New Nude Sticks, Player’s Design Models, and Sound-Enhancing Accessories
Unobtrusive dampeners, clever percussion attachments, and thoughtful drumstick additions for two alt-rock heavy hitters and everyday hand sweaters.
Vater is good about balancing its catalog with highly practical products and innovative designs and accessories. This year the company introduced unfinished versions of two of its most popular “rock” models, the 1A and 3A, and added custom designs for Primus’s Tim Alexander and 311’s Chad Sexton. Also new are two sizes of clear muffling gels, the Buzz Kill and Buzz Kill Dry, and a couple of inventive StickMates, which allow you to add shaker or tambourine textures to your grooves via a slim, lightweight plastic grip attachment. It’s all very cool stuff, so let’s take a look.
3A and 1A Nude Drumsticks
Vater’s Nude series has become popular among drummers who find lacquered sticks a bit too slippery, especially after the hands start to sweat or when using gloves. Nude sticks have a finely sanded grip that leaves a slightly textured, dusty feel. The 3A is a standard length (16″) and has a diameter of .590″, which is thicker than a 5A (.570″) but thinner than a 5B (.605″). A sturdy shoulder and neck and a rounded barrel wood tip are employed to deliver punchy, full-volume tones. Even though it has the same length as a 5A, the 3A felt shorter and had a blunter and more powerful sound. It would be a great choice for players who have to get around on a tight setup in louder situations. The barrel tip produced wide, washy cymbal tones, and the unfinished grip grabbed onto my skin just enough so that I could play with a looser and more relaxed fulcrum.
The 1A Nude is 16.75″ long and .590″ in diameter. It has an acorn-shaped wood tip, for full drum and cymbal sounds and increased response. I’m a big fan of the 1A, whether lacquered or not. I like to play with a spread-out setup, and the extra reach of the 1A allowed me to keep from overextending my arms. It also delivered a stronger and more powerful sound from drums and cymbals than what I get from a typical 5A, while retaining a nimble response.
Sexton and Alexander Player’s Designs
Chad Sexton’s custom stick is nearly identical to a regular 3A, with a similar taper and rounded wood tip. The difference is a matter of .01″ of diameter; the 311 drummer’s stick measures .580″x16″, while the 3A is .590″x16″. Although that may seem nominal, Sexton’s model felt less blunt and was more agile than the 3A. It still provided a big, full sound, but I found that it offered just a bit more speed and flexibility for jumping around the kit quickly.
Tim Alexander’s Player’s Design stick, however, is highly unusual. It has a thick 2B-size grip (.635″) and a 5A/5B length (16″), and it tapers down dramatically to a tiny ball tip. It’s made of sugar maple, so it’s lighter than a hickory 2B, but it still felt quite hefty. The tiny tips were great for hi-hat and ride clarity, while the 2B grip helped elicit fuller tom tones, smacking rimshots, and washing sustain from crashes and crash/rides. It’s not a stick for every player or every situation. But if you have big hands or prefer to use sticks with a thicker grip, and you require sharp articulation and quick action, that’s what the Alexander model is all about.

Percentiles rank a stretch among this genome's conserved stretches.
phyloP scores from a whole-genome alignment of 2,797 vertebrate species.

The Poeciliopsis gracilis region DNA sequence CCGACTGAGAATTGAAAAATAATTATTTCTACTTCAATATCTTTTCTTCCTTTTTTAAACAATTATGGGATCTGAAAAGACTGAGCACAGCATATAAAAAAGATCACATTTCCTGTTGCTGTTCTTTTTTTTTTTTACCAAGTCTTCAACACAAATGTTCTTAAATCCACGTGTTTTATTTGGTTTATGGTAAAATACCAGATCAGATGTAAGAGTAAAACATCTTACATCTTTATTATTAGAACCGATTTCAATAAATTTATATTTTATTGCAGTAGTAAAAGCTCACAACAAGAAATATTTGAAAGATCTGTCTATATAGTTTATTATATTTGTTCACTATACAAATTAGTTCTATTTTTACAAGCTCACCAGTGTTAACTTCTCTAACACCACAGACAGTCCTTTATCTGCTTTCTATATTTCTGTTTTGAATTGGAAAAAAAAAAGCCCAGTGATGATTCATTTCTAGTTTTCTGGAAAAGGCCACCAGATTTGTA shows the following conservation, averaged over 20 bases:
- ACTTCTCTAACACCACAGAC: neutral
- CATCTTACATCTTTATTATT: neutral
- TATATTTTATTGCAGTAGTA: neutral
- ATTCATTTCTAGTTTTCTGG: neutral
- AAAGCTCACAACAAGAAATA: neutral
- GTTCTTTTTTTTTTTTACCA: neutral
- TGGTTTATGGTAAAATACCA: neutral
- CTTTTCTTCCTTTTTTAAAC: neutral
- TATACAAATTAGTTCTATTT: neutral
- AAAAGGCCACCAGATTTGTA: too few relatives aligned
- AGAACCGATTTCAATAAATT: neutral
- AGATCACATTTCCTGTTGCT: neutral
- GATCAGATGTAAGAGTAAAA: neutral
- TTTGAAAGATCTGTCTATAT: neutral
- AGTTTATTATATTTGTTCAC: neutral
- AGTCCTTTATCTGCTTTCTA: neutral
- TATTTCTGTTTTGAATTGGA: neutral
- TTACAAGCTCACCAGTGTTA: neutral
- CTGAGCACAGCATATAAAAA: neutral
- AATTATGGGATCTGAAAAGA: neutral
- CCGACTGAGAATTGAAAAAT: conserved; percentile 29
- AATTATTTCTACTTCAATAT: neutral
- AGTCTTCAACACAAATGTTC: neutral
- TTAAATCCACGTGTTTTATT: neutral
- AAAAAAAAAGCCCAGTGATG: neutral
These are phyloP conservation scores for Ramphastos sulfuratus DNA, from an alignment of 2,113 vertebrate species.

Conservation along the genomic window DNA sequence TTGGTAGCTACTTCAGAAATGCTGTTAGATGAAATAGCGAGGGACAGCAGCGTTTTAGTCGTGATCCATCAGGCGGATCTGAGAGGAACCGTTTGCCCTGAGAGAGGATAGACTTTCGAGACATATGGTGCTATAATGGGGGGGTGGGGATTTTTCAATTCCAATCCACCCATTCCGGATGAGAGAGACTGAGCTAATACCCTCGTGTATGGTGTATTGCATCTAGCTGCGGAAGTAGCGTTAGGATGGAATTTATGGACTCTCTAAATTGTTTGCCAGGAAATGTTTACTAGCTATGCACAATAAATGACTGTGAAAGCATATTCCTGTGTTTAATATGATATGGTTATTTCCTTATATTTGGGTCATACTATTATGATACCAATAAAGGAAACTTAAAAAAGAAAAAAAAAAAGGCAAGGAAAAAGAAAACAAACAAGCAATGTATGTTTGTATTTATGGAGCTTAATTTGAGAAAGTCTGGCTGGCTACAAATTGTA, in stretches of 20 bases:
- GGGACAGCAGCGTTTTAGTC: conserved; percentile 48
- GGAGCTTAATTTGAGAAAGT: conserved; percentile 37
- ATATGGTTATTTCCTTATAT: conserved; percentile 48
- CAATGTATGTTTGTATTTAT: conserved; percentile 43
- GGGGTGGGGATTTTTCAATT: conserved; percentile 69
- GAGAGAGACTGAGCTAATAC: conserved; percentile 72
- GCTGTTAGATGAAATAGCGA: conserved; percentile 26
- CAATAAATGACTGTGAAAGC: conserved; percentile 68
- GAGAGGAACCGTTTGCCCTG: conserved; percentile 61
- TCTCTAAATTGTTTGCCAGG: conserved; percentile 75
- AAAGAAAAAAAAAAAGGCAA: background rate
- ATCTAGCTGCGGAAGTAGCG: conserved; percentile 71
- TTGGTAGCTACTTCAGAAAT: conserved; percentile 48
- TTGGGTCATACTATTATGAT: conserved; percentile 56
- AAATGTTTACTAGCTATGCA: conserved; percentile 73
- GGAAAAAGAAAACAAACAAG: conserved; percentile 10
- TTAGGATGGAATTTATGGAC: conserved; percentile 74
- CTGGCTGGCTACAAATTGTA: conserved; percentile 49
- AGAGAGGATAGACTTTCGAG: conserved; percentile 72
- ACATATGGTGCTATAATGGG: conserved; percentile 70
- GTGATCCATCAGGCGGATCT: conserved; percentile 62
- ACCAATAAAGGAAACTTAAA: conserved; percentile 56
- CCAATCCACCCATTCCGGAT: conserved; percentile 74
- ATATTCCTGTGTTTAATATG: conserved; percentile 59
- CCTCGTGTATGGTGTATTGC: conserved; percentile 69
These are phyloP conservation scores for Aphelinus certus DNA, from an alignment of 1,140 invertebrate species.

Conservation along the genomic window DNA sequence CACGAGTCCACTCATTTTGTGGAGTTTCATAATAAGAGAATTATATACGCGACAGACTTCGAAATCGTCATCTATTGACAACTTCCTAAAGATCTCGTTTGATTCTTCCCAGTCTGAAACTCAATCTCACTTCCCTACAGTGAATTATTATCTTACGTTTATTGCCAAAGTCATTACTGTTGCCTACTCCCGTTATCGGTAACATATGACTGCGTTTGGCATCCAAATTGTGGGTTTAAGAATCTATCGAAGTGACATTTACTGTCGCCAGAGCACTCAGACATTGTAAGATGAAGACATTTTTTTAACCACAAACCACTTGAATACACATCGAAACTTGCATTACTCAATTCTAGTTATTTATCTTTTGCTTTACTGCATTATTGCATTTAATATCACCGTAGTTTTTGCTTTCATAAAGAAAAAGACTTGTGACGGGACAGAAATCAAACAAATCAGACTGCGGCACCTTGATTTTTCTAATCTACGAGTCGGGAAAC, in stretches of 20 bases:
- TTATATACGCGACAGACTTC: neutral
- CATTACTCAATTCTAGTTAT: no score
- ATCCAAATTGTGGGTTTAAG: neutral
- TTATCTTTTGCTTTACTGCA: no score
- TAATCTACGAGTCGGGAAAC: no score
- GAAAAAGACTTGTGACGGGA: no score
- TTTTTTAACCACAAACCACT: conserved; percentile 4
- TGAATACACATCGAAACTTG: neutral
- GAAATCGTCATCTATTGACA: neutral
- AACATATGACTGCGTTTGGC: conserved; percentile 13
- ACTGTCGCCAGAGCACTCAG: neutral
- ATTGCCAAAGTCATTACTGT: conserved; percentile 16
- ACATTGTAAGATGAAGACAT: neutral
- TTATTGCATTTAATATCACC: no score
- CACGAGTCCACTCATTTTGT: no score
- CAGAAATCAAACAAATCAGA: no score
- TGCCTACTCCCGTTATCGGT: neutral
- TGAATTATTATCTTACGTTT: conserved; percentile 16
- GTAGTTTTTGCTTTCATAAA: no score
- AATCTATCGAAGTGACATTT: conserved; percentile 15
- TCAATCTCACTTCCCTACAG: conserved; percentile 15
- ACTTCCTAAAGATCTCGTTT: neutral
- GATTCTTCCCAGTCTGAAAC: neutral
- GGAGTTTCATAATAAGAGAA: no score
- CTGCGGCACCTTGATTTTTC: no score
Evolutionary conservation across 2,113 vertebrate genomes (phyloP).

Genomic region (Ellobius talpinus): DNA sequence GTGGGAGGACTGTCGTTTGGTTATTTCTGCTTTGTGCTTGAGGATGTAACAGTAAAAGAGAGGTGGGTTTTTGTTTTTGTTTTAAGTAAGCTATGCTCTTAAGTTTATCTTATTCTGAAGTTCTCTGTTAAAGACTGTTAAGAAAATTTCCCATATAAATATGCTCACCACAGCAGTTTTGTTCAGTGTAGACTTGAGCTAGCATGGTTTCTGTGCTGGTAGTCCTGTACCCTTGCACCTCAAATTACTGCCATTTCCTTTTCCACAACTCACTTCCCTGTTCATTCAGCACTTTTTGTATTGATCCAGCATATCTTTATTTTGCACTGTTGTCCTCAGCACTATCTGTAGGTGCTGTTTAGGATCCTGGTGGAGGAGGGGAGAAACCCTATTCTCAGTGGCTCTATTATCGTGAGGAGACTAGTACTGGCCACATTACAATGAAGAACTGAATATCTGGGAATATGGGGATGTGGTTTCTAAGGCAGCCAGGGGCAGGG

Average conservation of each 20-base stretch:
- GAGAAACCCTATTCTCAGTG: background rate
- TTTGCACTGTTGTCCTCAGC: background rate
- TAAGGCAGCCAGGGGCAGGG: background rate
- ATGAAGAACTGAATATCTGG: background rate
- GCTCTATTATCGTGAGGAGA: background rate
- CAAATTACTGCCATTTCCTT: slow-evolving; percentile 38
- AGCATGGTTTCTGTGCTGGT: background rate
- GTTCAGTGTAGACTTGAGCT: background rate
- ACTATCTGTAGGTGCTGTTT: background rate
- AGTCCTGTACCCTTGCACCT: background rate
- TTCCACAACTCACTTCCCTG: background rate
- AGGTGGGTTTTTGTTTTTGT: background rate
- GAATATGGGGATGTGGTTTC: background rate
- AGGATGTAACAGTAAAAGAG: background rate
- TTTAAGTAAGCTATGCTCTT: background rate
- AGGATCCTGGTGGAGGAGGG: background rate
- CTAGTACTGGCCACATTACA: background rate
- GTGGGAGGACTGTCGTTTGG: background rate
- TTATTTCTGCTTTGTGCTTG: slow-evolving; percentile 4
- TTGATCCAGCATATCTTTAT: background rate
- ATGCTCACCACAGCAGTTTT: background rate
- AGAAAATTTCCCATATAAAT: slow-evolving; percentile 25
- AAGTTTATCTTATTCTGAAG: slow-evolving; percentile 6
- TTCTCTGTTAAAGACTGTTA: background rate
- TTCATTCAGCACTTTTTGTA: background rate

Buzz Kill, Buzz Kill Dry, and StickMates
While many drummers love the unfettered tone of fully sustaining drums, the reality is that we almost always have to tame down the overtones with some type of muffling, whether playing live under microphones, in the studio, or in untreated rooms with harsh high-end frequencies. Tape, towels, T-shirts, rings, and other appliqués are all viable options for reining in our sound to more manageable levels, but they often leave the kit looking messy. Vater’s Buzz Kill and Buzz Kill Dry dampeners offer a clear, nearly invisible alternative. They’re round, super-tacky, easy to apply and remove, and infinitely reusable. They can be placed on batter heads, resonant heads, cymbals, cowbells….
The Buzz Kill is 1.25″ wide and about .1875″ thick. Providing more muffling, the Buzz Kill Dry is 1.5″ wide and .25″ thick. Both worked great to provide a little or a lot of tone control, and they stayed put and didn’t leave any residue behind.
The most innovative new product from Vater this year is the plastic StickMate attachment, which connects to the butt end of a drumstick and comes with either tambourine jingles (three sets) or a small shaker. It’s easy to put on and take off—a small rubber band keeps it connected to the stick above the fulcrum point. And it’s lightweight so as to allow for a fairly unencumbered response. You can use StickMates in either hand to add percussive textures to backbeats or ride patterns. I found that the shaker version worked best in the ride hand, with the StickMate facing down/forward, while the tambourine option was also great for adding bright overtones to backbeats as well as for riding.
The StickMate shaker had the volume output of a typical egg shaker but with a slightly coarser timbre. The StickMate tambourine added a subtler jingle than a full-size tambourine, and the jingles sounded tighter and more controlled. These are much cleaner and less permanent alternatives to taping maracas, small shakers, or tambourines to drumsticks, and they fit easily into most stick bags. Check out a video demo of the StickMates at moderndrummer.com.